The Halo device has once again proven its invaluable worth, this time in Formula 2, after protecting Roy Nissany’s head in a horrible-looking crash at Silverstone.
The device has been incorporated into the top FIA levels of open cockpit racing since 2018, and though some at the time voiced criticism over the aesthetics, such comments have proven trivial time and again in the years since with serious injuries being prevented on a number of occasions.
Indeed, last year we saw another prime example of that when Max Verstappen and Lewis Hamilton were duelling it out for the lead at the Italian Grand Prix in Monza, with the Dutchman’s Red Bull climbing up the side of the Mercedes and clouting Hamilton on the crash helmet with its rear tyre, though the Halo stopped it from being even worse as it cushioned much of the blow.
And now, in F2, we’ve seen another case of how the Halo can genuinely save a racing driver’s life, with this incident happening in the early stages of the Formula 2 race at Silverstone on Sunday, involving drivers Dennis Hauger and Roy Nissany – pictures from Sky Sports F1:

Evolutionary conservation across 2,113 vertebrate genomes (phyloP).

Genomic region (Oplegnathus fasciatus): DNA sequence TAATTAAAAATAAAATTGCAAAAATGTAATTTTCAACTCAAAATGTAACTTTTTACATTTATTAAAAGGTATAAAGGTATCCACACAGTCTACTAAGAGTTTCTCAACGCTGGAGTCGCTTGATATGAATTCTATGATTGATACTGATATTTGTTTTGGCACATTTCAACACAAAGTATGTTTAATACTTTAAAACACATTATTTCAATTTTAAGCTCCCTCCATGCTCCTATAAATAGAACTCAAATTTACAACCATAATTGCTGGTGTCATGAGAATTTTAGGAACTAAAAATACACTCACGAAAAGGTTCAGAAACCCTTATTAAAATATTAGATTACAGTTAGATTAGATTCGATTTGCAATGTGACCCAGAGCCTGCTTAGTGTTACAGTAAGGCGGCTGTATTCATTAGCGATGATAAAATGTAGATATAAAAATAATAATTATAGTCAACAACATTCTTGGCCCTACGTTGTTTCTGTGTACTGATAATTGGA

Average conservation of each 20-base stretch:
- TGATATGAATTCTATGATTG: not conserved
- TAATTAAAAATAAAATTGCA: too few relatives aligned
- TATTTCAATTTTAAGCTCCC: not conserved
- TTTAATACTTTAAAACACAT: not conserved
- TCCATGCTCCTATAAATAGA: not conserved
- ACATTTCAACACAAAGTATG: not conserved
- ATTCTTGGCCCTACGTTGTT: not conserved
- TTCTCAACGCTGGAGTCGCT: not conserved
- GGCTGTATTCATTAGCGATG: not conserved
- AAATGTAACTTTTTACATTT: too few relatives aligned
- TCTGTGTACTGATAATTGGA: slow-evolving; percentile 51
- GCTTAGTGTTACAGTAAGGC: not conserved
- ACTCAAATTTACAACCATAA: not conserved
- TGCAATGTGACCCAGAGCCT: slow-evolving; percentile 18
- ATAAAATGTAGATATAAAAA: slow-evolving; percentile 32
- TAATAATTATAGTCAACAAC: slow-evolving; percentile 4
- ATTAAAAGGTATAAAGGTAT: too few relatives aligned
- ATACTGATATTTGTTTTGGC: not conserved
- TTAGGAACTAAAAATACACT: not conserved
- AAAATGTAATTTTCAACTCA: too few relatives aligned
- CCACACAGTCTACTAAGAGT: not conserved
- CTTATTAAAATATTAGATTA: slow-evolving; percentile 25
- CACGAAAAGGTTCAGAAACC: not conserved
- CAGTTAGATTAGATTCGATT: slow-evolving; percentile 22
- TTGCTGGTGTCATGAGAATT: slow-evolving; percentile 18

⚠️ A serious crash during this morning’s F2 race at Silverstone, as Dennis Hauger’s car was lifted up and ended up on top of Roy Nissany’s.— Sky Sports F1 (@SkySportsF1) July 3, 2022
Both drivers have escaped unhurt after the crash due to the ‘life-saving’ halo. pic.twitter.com/aCcnfgQWXB
A horrible incident that drew audible gasps from the watching fans at Silverstone, and understandably so.
There was a horrible inevitability about the crash from an early stage, too, with Hauger’s car clearly out of control and spearing back towards the field, with him unable to slow it down in time.
Nissany was completely in the wrong place at the wrong time, but thankfully the Halo was there to take the force of an F2 car landing on it, and a sigh of relief for all connected could be let out as both drivers managed to remove themselves from their respective cars:
It’s the sort of incident that you never want to see at a race track but, though rare, it can and does happen.
Thankfully, the Halo has been brought in for such incidents and it again proves to be a phenomenal introduction in terms of motorsport safety.